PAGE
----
The SMSF Association says the proposal to increase the SMSF member cap from four to six could allow SMSFs to use more franking credits under Labor’s change, and help fund enter into purchases of large assets.
In last year’s Budget the Government announced a proposal to increase the maximum number of members from four to six. Legislation including the change was introduced in February, and is subject to a Senate inquiry.
The SMSF Association (SMSFA), in a submission to the inquiry, is supportive of the measure.
The Association says that adding more members to an SMSF could increase its taxable income, providing “extra flexibility” to use franking credits. This would become more relevant if Labor is elected and implements its policy of stopping refunds of excess franking credits.
“This would result in more consistent treatment with most large superannuation funds. However, this outcome highlights one of the inequities of any proposal to deny franking credit refunds,” says the SMSFA, in its submission.
The SMSFA also says that increasing the member cap could allow SMSFs to fund larger asset purchases, such as business property, the capacity for which has been reduced by lower contribution caps.
“Pooling monies allows small business owners the opportunity to transfer their most significant business asset to their SMSF which increases their ability to save for retirement. This is particularly important for small business operators who do not have the ability to contribute as easily as other individuals as they tend to reinvest in their business rather than contribute to superannuation.”
“Allowing small business owners to pool their balances together will be an added benefit of the increase in SMSF members. With the recent pull back in limited recourse borrowing arrangement offerings by large banks and a potential ban by the Australian Labor Party, this potentially becomes even more important.”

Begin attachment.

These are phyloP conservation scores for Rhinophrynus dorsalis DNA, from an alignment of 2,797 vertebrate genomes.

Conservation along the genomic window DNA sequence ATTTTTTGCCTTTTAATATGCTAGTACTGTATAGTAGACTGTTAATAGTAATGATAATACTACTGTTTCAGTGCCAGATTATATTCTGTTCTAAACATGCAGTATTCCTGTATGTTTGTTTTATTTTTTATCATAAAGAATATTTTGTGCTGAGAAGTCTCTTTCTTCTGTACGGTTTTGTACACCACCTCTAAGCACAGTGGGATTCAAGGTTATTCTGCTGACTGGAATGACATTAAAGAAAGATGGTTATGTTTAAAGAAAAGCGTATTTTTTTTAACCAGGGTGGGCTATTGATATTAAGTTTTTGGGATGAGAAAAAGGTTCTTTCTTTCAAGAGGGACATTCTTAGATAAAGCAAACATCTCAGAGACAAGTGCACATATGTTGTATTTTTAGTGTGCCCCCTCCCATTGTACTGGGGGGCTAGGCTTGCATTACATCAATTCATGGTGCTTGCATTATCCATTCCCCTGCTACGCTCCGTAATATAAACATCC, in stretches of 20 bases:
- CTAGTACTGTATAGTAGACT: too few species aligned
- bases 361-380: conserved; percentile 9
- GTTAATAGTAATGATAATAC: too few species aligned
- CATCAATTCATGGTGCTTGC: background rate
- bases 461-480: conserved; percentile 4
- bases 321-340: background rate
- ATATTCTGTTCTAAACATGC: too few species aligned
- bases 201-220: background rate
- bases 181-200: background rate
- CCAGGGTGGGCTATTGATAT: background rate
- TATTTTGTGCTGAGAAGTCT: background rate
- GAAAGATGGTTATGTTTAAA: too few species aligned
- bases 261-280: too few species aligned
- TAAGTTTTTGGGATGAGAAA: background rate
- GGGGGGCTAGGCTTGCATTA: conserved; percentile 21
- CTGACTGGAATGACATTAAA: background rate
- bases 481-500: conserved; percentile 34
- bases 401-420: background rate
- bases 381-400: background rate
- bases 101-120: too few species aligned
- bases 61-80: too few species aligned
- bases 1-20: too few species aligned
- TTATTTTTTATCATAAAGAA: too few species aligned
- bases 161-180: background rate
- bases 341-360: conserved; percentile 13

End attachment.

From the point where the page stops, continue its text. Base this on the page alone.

Labor’s policy is to stop new LRBAs – following a recommendation of the Financial System Inquiry to return to a ban on most forms of borrowing in superannuation.
In terms of negatives of increasing the SMSF member cap, the SMSFA notes that larger SMSFs could lead to elder abuse.
“Issues such as elder abuse, complex estate planning disputes and inappropriate investment strategies can occur in SMSFs with up to four members, so the possibility of allowing larger SMSFs could see this happen more often. Accordingly, larger SMSFs should only be used in limited situations and with specialist SMSF advice,” said SMSFA CEO John Maroney.
The SMSFA warns that: “ANY decision to add extra members to an SMSF should always be properly planned and accompanied by specialist SMSF advice to reduce any potential risks.”
“We believe this amendment should be regarded as a non-controversial change to the SMSF sector which promotes more choice and flexibility in the superannuation system and does not pose any significant integrity issues, especially if specialist SMSF advice is sought by consumers.”
The Senate inquiry into the Bill is due to report by 26 March. Parliament is next scheduled to sit on April 2, with only a few sitting days likely ahead of the expected calling of a May election.